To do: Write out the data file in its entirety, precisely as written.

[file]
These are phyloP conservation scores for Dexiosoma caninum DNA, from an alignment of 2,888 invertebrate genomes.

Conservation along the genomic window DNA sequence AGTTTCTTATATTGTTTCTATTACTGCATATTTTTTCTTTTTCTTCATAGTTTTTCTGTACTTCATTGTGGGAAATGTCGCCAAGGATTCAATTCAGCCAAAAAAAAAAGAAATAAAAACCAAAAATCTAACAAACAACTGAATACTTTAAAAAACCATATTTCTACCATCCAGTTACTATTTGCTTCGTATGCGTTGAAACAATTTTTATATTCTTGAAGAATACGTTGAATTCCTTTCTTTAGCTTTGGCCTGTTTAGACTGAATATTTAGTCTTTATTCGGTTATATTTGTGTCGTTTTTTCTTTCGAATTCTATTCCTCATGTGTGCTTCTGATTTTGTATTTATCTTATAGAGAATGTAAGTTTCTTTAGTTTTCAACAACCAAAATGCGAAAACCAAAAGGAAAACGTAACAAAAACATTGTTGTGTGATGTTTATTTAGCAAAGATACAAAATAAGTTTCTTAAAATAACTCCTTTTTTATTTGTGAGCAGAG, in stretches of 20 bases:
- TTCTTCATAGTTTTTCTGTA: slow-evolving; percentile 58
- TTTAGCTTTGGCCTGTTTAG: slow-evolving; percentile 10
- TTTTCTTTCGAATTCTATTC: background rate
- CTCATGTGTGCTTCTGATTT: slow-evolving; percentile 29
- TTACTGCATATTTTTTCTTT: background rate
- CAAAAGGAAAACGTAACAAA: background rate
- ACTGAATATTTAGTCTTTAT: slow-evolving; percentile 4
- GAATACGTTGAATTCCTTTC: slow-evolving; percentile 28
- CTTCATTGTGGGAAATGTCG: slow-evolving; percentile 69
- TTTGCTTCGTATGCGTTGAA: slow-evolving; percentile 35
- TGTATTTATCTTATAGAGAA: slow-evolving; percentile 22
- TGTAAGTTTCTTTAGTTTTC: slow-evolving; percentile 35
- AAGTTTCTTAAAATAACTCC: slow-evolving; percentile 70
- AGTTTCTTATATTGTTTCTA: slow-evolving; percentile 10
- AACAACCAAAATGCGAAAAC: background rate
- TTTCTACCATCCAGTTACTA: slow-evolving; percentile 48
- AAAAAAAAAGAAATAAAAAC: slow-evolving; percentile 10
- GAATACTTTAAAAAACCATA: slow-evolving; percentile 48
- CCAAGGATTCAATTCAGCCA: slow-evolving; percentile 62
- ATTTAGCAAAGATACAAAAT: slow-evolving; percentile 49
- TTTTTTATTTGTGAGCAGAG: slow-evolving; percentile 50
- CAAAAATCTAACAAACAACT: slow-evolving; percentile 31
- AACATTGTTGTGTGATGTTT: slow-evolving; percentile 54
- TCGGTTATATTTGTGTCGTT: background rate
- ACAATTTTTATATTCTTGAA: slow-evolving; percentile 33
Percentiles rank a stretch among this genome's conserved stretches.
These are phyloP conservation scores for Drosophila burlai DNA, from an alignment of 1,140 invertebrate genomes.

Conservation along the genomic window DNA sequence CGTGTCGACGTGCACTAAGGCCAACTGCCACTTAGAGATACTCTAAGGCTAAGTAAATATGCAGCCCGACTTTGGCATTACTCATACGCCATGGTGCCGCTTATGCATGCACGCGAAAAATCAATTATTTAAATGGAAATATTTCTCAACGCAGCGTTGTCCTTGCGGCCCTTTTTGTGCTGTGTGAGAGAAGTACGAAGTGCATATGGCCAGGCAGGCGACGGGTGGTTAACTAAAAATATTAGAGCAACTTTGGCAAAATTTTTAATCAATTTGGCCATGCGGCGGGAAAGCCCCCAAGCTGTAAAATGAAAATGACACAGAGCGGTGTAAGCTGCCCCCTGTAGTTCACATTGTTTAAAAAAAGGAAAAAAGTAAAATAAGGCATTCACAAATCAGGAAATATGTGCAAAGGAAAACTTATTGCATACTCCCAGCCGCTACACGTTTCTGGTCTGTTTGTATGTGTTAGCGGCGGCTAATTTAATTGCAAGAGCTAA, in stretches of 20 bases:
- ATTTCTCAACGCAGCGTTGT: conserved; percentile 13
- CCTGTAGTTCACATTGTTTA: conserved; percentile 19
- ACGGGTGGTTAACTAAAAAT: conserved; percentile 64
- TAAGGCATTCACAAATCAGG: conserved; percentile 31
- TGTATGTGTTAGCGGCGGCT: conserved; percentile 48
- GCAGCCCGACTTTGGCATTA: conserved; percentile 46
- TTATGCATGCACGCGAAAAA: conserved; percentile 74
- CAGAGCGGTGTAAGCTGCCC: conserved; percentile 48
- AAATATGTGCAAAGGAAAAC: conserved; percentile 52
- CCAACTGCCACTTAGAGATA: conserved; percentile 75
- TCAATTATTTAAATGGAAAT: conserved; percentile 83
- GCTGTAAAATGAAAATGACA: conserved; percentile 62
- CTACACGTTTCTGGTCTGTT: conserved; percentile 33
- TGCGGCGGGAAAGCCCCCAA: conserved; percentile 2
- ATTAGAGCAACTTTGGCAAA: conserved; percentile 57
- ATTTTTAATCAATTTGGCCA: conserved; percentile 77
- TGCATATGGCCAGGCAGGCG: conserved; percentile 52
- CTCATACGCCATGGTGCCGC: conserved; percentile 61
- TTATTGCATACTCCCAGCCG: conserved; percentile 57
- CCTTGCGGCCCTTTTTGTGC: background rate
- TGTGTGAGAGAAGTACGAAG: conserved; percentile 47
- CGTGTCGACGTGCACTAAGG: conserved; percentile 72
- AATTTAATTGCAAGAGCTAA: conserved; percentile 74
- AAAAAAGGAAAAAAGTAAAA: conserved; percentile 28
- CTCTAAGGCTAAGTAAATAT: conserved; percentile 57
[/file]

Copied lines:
These are phyloP conservation scores for Dexiosoma caninum DNA, from an alignment of 2,888 invertebrate genomes.

Conservation along the genomic window DNA sequence AGTTTCTTATATTGTTTCTATTACTGCATATTTTTTCTTTTTCTTCATAGTTTTTCTGTACTTCATTGTGGGAAATGTCGCCAAGGATTCAATTCAGCCAAAAAAAAAAGAAATAAAAACCAAAAATCTAACAAACAACTGAATACTTTAAAAAACCATATTTCTACCATCCAGTTACTATTTGCTTCGTATGCGTTGAAACAATTTTTATATTCTTGAAGAATACGTTGAATTCCTTTCTTTAGCTTTGGCCTGTTTAGACTGAATATTTAGTCTTTATTCGGTTATATTTGTGTCGTTTTTTCTTTCGAATTCTATTCCTCATGTGTGCTTCTGATTTTGTATTTATCTTATAGAGAATGTAAGTTTCTTTAGTTTTCAACAACCAAAATGCGAAAACCAAAAGGAAAACGTAACAAAAACATTGTTGTGTGATGTTTATTTAGCAAAGATACAAAATAAGTTTCTTAAAATAACTCCTTTTTTATTTGTGAGCAGAG, in stretches of 20 bases:
- TTCTTCATAGTTTTTCTGTA: slow-evolving; percentile 58
- TTTAGCTTTGGCCTGTTTAG: slow-evolving; percentile 10
- TTTTCTTTCGAATTCTATTC: background rate
- CTCATGTGTGCTTCTGATTT: slow-evolving; percentile 29
- TTACTGCATATTTTTTCTTT: background rate
- CAAAAGGAAAACGTAACAAA: background rate
- ACTGAATATTTAGTCTTTAT: slow-evolving; percentile 4
- GAATACGTTGAATTCCTTTC: slow-evolving; percentile 28
- CTTCATTGTGGGAAATGTCG: slow-evolving; percentile 69
- TTTGCTTCGTATGCGTTGAA: slow-evolving; percentile 35
- TGTATTTATCTTATAGAGAA: slow-evolving; percentile 22
- TGTAAGTTTCTTTAGTTTTC: slow-evolving; percentile 35
- AAGTTTCTTAAAATAACTCC: slow-evolving; percentile 70
- AGTTTCTTATATTGTTTCTA: slow-evolving; percentile 10
- AACAACCAAAATGCGAAAAC: background rate
- TTTCTACCATCCAGTTACTA: slow-evolving; percentile 48
- AAAAAAAAAGAAATAAAAAC: slow-evolving; percentile 10
- GAATACTTTAAAAAACCATA: slow-evolving; percentile 48
- CCAAGGATTCAATTCAGCCA: slow-evolving; percentile 62
- ATTTAGCAAAGATACAAAAT: slow-evolving; percentile 49
- TTTTTTATTTGTGAGCAGAG: slow-evolving; percentile 50
- CAAAAATCTAACAAACAACT: slow-evolving; percentile 31
- AACATTGTTGTGTGATGTTT: slow-evolving; percentile 54
- TCGGTTATATTTGTGTCGTT: background rate
- ACAATTTTTATATTCTTGAA: slow-evolving; percentile 33
Percentiles rank a stretch among this genome's conserved stretches.
These are phyloP conservation scores for Drosophila burlai DNA, from an alignment of 1,140 invertebrate genomes.

Conservation along the genomic window DNA sequence CGTGTCGACGTGCACTAAGGCCAACTGCCACTTAGAGATACTCTAAGGCTAAGTAAATATGCAGCCCGACTTTGGCATTACTCATACGCCATGGTGCCGCTTATGCATGCACGCGAAAAATCAATTATTTAAATGGAAATATTTCTCAACGCAGCGTTGTCCTTGCGGCCCTTTTTGTGCTGTGTGAGAGAAGTACGAAGTGCATATGGCCAGGCAGGCGACGGGTGGTTAACTAAAAATATTAGAGCAACTTTGGCAAAATTTTTAATCAATTTGGCCATGCGGCGGGAAAGCCCCCAAGCTGTAAAATGAAAATGACACAGAGCGGTGTAAGCTGCCCCCTGTAGTTCACATTGTTTAAAAAAAGGAAAAAAGTAAAATAAGGCATTCACAAATCAGGAAATATGTGCAAAGGAAAACTTATTGCATACTCCCAGCCGCTACACGTTTCTGGTCTGTTTGTATGTGTTAGCGGCGGCTAATTTAATTGCAAGAGCTAA, in stretches of 20 bases:
- ATTTCTCAACGCAGCGTTGT: conserved; percentile 13
- CCTGTAGTTCACATTGTTTA: conserved; percentile 19
- ACGGGTGGTTAACTAAAAAT: conserved; percentile 64
- TAAGGCATTCACAAATCAGG: conserved; percentile 31
- TGTATGTGTTAGCGGCGGCT: conserved; percentile 48
- GCAGCCCGACTTTGGCATTA: conserved; percentile 46
- TTATGCATGCACGCGAAAAA: conserved; percentile 74
- CAGAGCGGTGTAAGCTGCCC: conserved; percentile 48
- AAATATGTGCAAAGGAAAAC: conserved; percentile 52
- CCAACTGCCACTTAGAGATA: conserved; percentile 75
- TCAATTATTTAAATGGAAAT: conserved; percentile 83
- GCTGTAAAATGAAAATGACA: conserved; percentile 62
- CTACACGTTTCTGGTCTGTT: conserved; percentile 33
- TGCGGCGGGAAAGCCCCCAA: conserved; percentile 2
- ATTAGAGCAACTTTGGCAAA: conserved; percentile 57
- ATTTTTAATCAATTTGGCCA: conserved; percentile 77
- TGCATATGGCCAGGCAGGCG: conserved; percentile 52
- CTCATACGCCATGGTGCCGC: conserved; percentile 61
- TTATTGCATACTCCCAGCCG: conserved; percentile 57
- CCTTGCGGCCCTTTTTGTGC: background rate
- TGTGTGAGAGAAGTACGAAG: conserved; percentile 47
- CGTGTCGACGTGCACTAAGG: conserved; percentile 72
- AATTTAATTGCAAGAGCTAA: conserved; percentile 74
- AAAAAAGGAAAAAAGTAAAA: conserved; percentile 28
- CTCTAAGGCTAAGTAAATAT: conserved; percentile 57